Don’t Fear a Gap Year

Students can gain many benefits from gap years.


Molly Conway

Gap years give students the unique opportunity to travel and do service. One place students could perform service is San Andres Itzapa, Guatemala, the village students travel to on the school-sponsored spring break trip.

Cecilia Mohácsi, Print Co-Editor-in-Cheif

As College Decision Day May 1 creeps nearer every day, the pressure to pick a school and be whisked off to four years of further education grows. However, not all students take the fast track to college and opt for a gap year instead. Used for the right reasons, gap years can be a great option for students.

After spending so much time taking AP classes, ACTs and submitting applications to colleges, it might seem counterintuitive to put college on hold for a year. However the idea of a gap year in the United States has become increasingly popular, despite what some parents may think about it. Colleges have made it easy to take a gap year if that’s what students decide is best for them, often only requiring a simple email to defer admission for the next fall semester. Other schools even have gap year programs available for students to take part in. Princeton University has the Bridge Year Program that offers first-year students a tuition-free year used for nine months of university-sponsored service at one of five international locations, according to Princeton University.

One reason that colleges are more open to gap years is that it’s the perfect opportunity for students who do not know what they want to study yet to explore interests and grasp a better idea for what they want to do in the future. It allows time for job shadowing, volunteering and working in fields that they are considering. This lets them gain experience and possibly narrow down their options. Then, going into school a year later, they can focus on their studies and pursuing their newfound interests.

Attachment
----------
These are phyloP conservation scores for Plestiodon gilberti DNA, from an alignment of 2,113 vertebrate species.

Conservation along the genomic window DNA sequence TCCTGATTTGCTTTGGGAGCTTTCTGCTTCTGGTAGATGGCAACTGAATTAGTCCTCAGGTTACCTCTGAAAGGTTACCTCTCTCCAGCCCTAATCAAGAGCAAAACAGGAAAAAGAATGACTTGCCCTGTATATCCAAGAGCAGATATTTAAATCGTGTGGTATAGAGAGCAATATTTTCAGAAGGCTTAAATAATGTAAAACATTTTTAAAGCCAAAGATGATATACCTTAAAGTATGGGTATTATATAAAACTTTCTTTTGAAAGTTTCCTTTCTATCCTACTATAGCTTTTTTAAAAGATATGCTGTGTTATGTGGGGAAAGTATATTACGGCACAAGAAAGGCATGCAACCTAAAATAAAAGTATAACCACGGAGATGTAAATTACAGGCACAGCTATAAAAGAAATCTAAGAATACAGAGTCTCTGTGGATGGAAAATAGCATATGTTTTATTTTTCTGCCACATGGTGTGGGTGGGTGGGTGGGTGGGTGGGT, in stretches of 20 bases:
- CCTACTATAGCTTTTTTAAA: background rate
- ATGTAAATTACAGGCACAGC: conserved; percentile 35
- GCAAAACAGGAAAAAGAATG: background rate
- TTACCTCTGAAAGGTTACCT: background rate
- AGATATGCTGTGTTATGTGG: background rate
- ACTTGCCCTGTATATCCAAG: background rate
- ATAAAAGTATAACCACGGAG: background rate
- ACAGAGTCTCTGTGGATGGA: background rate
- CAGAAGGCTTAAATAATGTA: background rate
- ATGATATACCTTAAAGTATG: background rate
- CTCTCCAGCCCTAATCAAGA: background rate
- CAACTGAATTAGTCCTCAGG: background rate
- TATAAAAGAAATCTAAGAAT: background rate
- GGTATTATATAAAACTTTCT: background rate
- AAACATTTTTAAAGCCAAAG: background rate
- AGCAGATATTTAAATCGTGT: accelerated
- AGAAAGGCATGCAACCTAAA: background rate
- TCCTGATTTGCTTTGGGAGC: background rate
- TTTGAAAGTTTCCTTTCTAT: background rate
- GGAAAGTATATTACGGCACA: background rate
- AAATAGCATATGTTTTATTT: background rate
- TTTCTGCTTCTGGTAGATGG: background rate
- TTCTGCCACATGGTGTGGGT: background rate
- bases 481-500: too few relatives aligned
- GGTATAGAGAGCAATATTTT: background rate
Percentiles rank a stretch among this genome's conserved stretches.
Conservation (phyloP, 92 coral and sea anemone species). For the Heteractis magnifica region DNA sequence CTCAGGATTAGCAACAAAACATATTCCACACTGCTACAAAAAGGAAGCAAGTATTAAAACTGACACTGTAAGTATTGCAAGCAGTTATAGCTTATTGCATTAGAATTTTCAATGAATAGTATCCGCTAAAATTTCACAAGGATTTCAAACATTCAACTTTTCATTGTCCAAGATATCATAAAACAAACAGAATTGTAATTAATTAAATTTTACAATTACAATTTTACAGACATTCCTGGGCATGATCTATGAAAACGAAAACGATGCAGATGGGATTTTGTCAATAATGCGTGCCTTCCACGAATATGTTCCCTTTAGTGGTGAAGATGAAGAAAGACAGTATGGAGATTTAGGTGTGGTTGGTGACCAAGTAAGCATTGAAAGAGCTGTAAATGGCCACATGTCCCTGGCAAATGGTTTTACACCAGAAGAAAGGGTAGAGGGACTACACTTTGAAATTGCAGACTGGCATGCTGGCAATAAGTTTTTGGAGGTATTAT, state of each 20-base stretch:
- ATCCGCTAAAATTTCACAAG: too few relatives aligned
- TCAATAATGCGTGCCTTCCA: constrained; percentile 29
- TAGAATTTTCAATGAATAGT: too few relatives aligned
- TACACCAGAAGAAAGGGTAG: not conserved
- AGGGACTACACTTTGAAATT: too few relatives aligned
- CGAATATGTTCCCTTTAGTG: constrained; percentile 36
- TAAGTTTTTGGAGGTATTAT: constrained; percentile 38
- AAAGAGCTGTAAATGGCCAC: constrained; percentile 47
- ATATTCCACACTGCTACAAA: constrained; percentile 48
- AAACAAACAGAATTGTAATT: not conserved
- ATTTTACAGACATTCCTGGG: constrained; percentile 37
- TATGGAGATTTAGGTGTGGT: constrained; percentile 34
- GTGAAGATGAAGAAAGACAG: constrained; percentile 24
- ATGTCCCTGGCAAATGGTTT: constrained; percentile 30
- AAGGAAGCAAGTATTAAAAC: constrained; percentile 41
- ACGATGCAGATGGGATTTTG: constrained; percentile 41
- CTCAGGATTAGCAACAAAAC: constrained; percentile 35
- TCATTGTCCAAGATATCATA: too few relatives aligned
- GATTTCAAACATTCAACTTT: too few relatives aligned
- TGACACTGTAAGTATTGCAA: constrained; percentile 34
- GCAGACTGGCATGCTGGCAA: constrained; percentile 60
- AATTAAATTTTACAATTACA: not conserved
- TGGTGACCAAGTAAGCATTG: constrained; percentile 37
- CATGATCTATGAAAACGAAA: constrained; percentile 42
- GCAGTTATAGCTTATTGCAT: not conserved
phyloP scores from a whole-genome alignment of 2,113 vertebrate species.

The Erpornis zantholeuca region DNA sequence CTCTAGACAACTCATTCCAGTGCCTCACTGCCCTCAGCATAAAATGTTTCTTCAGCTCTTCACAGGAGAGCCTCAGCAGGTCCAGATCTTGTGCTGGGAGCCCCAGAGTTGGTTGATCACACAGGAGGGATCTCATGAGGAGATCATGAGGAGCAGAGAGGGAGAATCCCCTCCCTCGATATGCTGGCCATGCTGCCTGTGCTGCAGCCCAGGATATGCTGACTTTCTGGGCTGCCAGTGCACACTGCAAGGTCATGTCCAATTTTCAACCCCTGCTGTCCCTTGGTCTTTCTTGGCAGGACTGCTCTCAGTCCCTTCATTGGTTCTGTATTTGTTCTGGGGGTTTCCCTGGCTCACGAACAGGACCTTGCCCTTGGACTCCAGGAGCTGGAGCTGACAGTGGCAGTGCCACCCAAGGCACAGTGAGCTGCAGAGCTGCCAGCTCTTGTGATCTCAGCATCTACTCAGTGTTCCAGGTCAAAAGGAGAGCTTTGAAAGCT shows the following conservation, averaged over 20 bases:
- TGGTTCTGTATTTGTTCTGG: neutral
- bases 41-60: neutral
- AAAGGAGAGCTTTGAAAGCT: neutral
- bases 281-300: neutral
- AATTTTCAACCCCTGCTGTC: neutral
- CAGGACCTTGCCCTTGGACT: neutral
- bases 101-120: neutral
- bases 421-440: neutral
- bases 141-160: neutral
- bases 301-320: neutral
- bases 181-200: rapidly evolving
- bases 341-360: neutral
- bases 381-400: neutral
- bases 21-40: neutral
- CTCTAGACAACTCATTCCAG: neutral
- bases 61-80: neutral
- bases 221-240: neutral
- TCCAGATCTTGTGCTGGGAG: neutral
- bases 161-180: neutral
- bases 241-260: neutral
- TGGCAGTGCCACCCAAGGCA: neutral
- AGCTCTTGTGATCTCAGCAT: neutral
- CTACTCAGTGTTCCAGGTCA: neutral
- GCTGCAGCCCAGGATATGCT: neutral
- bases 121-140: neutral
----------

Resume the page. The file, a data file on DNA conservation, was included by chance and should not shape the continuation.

Some concerns about gap years are based on the assumption that students will not return to school and abandon their further education. However, this is not the case. Ninety percent of students taking a gap year return to school within a year, according to the Wall Street Journal. Taking some time off can actually be good for students who are burnt out on school and need some time to breathe before settling back down in the classroom. This has actually been shown to help students in the classroom, as gap year students tend to outperform by 0.1 to 0.4 on a 4.0 scale, according to a study of GPA results by former Dean of Admissions at Middlebury College Robert Clagett.

A large number of students take advantage of a gap year to travel. This can be an incredible experience for students to learn about other cultures, live in another country and strengthen their status as global citizens. Travelling is educational on its own, but students can take language immersion courses to put more structure in their adventures abroad and even become bilingual, which of course is a bonus to add to resumes and job applications.

The options for students are endless and taking a gap year has never been easier. Gap years can be an incredibly enriching and beneficial experience for students, especially when they are unsure of what they want to do next, so don’t be afraid to take a year off.